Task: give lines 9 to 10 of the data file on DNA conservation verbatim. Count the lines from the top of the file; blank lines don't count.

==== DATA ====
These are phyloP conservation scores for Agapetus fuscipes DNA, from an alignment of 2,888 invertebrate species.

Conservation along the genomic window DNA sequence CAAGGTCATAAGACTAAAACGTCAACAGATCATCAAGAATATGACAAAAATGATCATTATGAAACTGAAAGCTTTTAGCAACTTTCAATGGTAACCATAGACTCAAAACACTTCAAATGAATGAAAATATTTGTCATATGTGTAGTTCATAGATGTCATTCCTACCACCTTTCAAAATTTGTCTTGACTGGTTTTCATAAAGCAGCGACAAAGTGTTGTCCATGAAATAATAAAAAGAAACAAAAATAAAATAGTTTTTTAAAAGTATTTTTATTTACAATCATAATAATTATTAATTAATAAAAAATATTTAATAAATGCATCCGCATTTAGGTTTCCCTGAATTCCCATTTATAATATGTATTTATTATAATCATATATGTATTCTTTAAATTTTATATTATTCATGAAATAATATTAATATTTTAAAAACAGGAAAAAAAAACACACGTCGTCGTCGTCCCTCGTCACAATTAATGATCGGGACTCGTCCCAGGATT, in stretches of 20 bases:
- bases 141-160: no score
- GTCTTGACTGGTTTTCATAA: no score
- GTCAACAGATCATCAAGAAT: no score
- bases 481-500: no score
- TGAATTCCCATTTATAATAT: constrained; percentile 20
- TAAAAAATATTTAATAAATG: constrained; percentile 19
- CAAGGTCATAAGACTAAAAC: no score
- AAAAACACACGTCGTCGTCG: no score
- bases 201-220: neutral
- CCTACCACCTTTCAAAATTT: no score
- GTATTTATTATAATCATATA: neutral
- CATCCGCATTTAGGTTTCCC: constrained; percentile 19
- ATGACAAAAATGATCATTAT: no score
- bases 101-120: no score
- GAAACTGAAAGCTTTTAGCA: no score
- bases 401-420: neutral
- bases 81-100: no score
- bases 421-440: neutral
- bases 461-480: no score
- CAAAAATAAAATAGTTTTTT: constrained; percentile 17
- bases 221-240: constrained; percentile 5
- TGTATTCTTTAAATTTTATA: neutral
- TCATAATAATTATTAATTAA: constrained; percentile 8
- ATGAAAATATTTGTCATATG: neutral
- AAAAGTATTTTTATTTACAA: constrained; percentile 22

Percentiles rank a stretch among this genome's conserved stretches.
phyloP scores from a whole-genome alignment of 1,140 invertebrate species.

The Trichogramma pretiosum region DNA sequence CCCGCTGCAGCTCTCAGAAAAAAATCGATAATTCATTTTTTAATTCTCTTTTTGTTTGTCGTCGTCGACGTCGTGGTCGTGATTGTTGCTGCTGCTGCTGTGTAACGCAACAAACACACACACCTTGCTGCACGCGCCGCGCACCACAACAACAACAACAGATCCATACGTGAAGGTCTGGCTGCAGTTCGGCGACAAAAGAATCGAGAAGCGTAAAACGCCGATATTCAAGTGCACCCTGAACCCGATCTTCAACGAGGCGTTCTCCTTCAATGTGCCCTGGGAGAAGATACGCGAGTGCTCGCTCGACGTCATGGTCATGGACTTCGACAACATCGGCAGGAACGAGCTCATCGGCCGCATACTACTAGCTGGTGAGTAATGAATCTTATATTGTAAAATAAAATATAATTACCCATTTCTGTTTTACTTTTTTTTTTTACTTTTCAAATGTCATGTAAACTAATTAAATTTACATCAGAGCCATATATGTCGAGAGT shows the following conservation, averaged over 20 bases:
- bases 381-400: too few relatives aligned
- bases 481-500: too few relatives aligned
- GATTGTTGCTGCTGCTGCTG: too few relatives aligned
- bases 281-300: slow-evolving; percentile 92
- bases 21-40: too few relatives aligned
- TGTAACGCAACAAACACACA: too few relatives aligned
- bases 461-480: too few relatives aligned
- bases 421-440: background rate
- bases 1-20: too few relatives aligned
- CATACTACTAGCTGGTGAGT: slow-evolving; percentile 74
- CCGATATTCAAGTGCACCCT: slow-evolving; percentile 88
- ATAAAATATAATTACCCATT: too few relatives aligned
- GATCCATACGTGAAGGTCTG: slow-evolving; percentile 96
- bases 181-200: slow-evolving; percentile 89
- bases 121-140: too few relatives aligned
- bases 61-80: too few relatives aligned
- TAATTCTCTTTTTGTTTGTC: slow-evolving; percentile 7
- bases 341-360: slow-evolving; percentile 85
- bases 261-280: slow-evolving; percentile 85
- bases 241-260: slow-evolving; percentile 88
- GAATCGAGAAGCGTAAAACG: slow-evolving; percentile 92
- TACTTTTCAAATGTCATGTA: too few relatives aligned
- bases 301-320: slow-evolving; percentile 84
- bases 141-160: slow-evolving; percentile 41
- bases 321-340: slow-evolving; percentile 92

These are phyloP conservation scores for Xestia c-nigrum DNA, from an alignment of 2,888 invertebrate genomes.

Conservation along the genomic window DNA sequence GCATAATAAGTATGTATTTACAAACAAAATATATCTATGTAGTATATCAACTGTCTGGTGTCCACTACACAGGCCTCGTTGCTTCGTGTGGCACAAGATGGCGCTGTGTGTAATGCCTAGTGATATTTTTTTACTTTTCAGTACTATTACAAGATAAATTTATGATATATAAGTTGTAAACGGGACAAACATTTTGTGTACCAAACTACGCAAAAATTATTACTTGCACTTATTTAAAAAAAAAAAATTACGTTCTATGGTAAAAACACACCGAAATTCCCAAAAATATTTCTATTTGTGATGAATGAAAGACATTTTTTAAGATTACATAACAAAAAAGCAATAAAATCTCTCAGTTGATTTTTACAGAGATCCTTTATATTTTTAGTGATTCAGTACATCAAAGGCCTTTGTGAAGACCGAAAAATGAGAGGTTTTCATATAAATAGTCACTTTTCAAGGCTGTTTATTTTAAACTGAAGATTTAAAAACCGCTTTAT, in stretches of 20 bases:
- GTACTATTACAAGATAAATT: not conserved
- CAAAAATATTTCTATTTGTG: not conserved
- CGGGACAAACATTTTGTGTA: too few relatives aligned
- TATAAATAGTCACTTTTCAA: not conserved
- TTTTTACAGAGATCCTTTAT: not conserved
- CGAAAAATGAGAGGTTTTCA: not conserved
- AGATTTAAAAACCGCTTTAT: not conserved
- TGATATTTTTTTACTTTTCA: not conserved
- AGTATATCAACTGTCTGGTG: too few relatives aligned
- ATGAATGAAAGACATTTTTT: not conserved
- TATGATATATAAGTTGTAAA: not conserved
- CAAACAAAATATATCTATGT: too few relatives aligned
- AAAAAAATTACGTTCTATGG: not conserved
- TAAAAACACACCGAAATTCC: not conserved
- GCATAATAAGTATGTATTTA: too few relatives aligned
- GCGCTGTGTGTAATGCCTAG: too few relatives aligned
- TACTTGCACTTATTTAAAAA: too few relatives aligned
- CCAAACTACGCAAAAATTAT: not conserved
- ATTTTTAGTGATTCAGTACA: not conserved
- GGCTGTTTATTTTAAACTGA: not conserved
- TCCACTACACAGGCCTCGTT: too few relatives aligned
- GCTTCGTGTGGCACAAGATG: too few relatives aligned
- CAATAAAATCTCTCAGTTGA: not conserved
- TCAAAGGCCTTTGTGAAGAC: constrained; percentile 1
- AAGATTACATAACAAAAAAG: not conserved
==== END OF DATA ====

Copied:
- CAAGGTCATAAGACTAAAAC: no score
- AAAAACACACGTCGTCGTCG: no score